Employees can work alone, but should they?

Date Posted: 02/26/2024
Janitor alone in a workplace hallway

Despite a common misconception, OSHA doesn’t say much about whether employees can work alone. A few OSHA rules address the issue, mostly for emergency response situations, interior structural firefighting, or working in permit required confined spaces. In most cases, employers can allow employees to work alone, but that doesn’t mean employers should allow this.

For some jobs, working alone is unavoidable, such as a night security guard. Even so, a guard should have a way to communicate with others in an emergency. OSHA encourages employers to develop emergency procedures and provide communication options (like cell phones) for employees working alone. However, OSHA cannot actually enforce that recommendation.

For other positions, employers should evaluate the potential risks and determine if someone can work alone without undue risk.

What prompted the concern?

If you’ve wondered whether a particular employee could safely work alone, you should first evaluate why that concern arose. Questions to consider might include:

  • What hazards will the employee face, and what is the likelihood that the employee would need assistance in an emergency? For cuts, scrapes, trips, and minor injuries, the employee might simply call for help using a cell phone. But some risks create the potential for more serious incidents.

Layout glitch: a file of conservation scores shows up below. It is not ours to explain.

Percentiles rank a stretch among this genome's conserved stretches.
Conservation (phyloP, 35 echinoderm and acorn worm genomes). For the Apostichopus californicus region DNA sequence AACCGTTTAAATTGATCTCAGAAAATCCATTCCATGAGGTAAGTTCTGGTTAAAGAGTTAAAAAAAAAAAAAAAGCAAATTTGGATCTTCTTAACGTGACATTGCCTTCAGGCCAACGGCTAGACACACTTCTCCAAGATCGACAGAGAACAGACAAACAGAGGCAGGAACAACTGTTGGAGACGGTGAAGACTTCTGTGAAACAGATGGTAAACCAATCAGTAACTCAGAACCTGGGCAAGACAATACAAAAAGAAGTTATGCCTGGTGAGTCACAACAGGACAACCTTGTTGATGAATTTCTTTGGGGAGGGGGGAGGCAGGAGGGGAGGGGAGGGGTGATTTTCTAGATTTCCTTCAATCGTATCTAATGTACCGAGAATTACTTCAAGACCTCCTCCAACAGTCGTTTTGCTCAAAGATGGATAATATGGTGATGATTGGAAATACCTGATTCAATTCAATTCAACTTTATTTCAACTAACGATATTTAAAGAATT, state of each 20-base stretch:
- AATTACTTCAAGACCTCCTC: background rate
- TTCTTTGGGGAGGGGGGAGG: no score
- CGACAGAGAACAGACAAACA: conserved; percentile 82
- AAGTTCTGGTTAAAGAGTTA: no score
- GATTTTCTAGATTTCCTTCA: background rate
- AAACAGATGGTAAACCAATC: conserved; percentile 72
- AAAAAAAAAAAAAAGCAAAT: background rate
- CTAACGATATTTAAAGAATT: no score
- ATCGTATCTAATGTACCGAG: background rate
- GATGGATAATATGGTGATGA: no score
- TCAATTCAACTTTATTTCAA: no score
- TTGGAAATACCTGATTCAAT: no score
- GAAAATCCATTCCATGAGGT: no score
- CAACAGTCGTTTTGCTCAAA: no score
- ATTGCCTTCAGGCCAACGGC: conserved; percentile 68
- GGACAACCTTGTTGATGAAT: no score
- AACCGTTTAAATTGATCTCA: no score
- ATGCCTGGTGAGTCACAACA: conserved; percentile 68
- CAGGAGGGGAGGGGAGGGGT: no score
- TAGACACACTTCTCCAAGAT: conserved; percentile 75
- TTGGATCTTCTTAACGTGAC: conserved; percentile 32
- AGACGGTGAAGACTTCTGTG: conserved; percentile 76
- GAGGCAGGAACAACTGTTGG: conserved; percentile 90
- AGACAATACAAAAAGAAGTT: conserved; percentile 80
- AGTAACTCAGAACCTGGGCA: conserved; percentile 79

• Did the concern arise because of external threats, such as a lone security guard who could face a violent situation? Or did the concern arise because of job-related hazards, such as working with dangerous equipment?
  • Can the employee be given a cell phone or emergency number? Could another employee or manager be on-call, and would the on-call person be able to respond in a timely manner?

Keep in mind that security cameras don’t improve the employee’s safety. If an incident occurred, video recordings might help determine what happened, but cameras cannot prevent an incident from occurring.

Working with the worker

When a job requires working alone, you’ve presumably selected a responsible and trustworthy employee. The individual should be trained to recognize hazards and should clearly understand that he or she must use caution and avoid tasks that create an unacceptable level of risk.

If certain projects don’t get completed because the employee felt uncomfortable tackling a task, be wary of reprimanding the individual for “not doing the job.” You may be inadvertently encouraging the employee to take greater risks. Instead, ask the employee to explain why the task couldn’t be completed, and try to think of alternative procedures that might get the job done with lower risk.

Establishing a check-in procedure could also be an option. Determine how the worker should check in, with whom, and how frequently (e.g., calling a manager’s cell phone every two hours, or before starting a particular task). In addition, decide on a response if the employee misses a check in. Will the manager visit the site to check on the worker?

Ultimately, the employer must balance the potential risks to someone working alone against the costs of scheduling a second worker, or the costs of taking other measures that could minimize those risks. Those other measures may range from having someone on-call to simply delaying certain tasks until additional workers are on duty.

How Safety Management Suite Can Help

Although OSHA doesn’t say much about employees working alone, your peers may have best practices, suggestions, and even policies they’ve created around that topic. Our Discussion Tool in the J. J. Keller® SAFETY MANAGEMENT SUITE is a great place to pose your questions and get feedback from your peers on what works for them.

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